You can no longer qualify for Public Service Loan Forgiveness (PSLF) or Income-Driven Repayment plans. And if there are any government-mandated pauses on student loan payments and interest, private student loans will not qualify.

Computing student loans using calculator. Guide to consolidating student loans.

Related: Federal vs private student loans: What's the difference?

Consolidation vs. Refinancing

While lower payments sound attractive, there are several factors to consider, especially if you have federal student loans. If you are thinking of refinancing your federal loans through a student loan refinance with a private company, this removes all privileges that come with your federal loans. 

Here’s the difference between a true federal student loan consolidation and refinancing your student loans:

Federal loan consolidationPrivate loan refinancing
Types of loansFederal loans onlyFederal or private loans
Are longer repayment terms available?NoYes
Longer repayment terms available?YesYes
Borrower protections available?YesNo
One monthly payment?YesYes

How to consolidate federal student loans

If you want to get started with consolidating multiple federal student loans into a single loan, here are the steps you need to take:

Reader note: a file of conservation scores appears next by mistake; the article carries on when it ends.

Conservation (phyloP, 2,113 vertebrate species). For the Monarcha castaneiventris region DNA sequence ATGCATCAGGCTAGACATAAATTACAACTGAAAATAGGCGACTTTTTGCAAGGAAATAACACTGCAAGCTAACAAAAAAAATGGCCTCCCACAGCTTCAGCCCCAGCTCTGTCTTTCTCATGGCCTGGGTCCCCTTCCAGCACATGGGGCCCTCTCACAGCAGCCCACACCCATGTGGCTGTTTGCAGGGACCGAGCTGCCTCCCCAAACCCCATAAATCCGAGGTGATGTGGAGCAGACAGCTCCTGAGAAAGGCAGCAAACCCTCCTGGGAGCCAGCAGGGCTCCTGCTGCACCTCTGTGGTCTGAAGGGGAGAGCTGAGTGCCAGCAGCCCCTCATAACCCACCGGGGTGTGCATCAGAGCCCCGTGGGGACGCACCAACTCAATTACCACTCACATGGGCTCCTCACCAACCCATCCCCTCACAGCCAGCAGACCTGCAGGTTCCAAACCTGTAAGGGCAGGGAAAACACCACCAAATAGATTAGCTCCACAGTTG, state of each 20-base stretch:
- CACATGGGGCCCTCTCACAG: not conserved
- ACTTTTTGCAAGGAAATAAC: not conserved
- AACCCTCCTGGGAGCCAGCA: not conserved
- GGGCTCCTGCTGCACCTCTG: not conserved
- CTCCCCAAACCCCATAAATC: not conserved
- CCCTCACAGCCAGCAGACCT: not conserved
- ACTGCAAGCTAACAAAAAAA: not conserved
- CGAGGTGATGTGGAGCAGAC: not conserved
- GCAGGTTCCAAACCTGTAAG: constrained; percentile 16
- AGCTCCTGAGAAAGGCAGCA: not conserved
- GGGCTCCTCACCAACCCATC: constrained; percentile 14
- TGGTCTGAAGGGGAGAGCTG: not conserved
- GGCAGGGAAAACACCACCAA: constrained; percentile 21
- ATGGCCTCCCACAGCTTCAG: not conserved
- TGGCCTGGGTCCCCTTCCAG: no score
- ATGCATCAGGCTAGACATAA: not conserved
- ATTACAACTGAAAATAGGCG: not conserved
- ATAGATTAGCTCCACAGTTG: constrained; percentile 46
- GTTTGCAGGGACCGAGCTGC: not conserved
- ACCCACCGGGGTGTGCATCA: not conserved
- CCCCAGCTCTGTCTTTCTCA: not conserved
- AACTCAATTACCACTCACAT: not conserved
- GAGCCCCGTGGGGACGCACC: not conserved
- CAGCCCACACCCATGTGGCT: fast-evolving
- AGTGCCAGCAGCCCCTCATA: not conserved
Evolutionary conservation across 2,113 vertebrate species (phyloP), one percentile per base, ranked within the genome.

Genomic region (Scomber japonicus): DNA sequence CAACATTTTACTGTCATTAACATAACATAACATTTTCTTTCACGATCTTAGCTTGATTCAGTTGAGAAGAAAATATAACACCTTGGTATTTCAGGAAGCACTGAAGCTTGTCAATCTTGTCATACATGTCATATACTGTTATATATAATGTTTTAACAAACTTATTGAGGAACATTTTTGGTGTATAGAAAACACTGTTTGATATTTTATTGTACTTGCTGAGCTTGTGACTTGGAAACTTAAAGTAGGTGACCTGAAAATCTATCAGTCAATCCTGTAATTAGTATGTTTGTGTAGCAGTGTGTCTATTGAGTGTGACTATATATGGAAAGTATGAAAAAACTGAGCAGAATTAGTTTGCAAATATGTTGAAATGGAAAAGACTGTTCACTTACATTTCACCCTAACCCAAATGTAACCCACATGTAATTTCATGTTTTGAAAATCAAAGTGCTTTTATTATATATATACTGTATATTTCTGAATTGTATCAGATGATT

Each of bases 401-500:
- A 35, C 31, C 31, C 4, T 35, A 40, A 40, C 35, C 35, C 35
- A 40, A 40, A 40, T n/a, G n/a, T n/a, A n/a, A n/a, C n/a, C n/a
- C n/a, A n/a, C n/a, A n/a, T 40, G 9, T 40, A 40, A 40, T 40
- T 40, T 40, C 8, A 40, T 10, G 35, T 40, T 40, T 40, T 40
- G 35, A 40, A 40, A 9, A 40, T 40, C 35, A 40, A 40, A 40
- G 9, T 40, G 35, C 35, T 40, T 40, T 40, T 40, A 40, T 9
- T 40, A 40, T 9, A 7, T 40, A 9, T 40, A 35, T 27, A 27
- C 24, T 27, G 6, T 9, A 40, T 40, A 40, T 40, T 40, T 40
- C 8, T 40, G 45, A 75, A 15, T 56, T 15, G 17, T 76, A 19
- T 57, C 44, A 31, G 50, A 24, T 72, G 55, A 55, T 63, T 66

1. Make sure you can apply: You’ll need to graduate, leave school, or be enrolled less than half-time to apply for loan consolidation. Ideally, you want to wait until your grace period has ended to consolidate your loans.
  2. Head to the Federal Student Aid website: StudentAid.gov where you can view all of your current federal student loans and details about each loan. This is where you’ll apply for federal loan consolidation.
  3. Apply for a direct consolidation loan: You’ll need to finish the entire application in one go, so make sure you have everything you need before starting the application. This may include personal information, loan information, and other documentation.
  4. Choose your loans: Pick the federal loans you want to include in the loan consolidation. You don’t have to pick all of your federal loans.